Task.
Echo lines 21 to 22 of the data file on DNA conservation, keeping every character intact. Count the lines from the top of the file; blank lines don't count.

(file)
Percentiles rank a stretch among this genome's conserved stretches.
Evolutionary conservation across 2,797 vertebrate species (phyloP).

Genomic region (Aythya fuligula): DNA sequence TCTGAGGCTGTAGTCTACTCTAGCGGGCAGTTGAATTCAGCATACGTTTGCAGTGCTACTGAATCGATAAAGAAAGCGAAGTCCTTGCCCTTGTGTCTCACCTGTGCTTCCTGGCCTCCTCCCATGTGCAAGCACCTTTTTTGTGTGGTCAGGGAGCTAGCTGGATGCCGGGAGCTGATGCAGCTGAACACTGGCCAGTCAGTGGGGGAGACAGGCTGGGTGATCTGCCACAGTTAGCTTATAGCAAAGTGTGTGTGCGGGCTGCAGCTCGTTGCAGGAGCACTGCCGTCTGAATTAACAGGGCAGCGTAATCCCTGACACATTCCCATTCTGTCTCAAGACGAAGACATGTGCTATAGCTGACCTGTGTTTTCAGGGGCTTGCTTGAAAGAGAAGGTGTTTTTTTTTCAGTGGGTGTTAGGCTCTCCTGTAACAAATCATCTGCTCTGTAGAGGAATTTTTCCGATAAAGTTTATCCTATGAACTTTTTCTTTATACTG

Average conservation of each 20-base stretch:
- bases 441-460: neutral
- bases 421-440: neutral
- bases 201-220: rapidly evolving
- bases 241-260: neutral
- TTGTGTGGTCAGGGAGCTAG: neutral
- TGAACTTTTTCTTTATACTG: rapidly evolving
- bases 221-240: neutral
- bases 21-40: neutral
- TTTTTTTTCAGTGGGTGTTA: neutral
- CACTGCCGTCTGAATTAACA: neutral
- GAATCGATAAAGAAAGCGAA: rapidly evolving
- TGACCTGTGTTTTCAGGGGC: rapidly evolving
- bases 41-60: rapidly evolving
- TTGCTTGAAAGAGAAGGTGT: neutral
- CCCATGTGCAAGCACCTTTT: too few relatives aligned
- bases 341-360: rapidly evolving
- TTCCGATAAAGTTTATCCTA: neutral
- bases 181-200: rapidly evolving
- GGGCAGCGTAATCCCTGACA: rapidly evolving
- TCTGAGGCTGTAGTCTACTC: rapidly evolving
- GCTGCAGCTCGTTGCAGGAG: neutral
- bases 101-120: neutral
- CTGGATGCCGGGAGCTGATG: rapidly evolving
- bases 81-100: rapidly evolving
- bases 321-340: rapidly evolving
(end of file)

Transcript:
- TTCCGATAAAGTTTATCCTA: neutral
- bases 181-200: rapidly evolving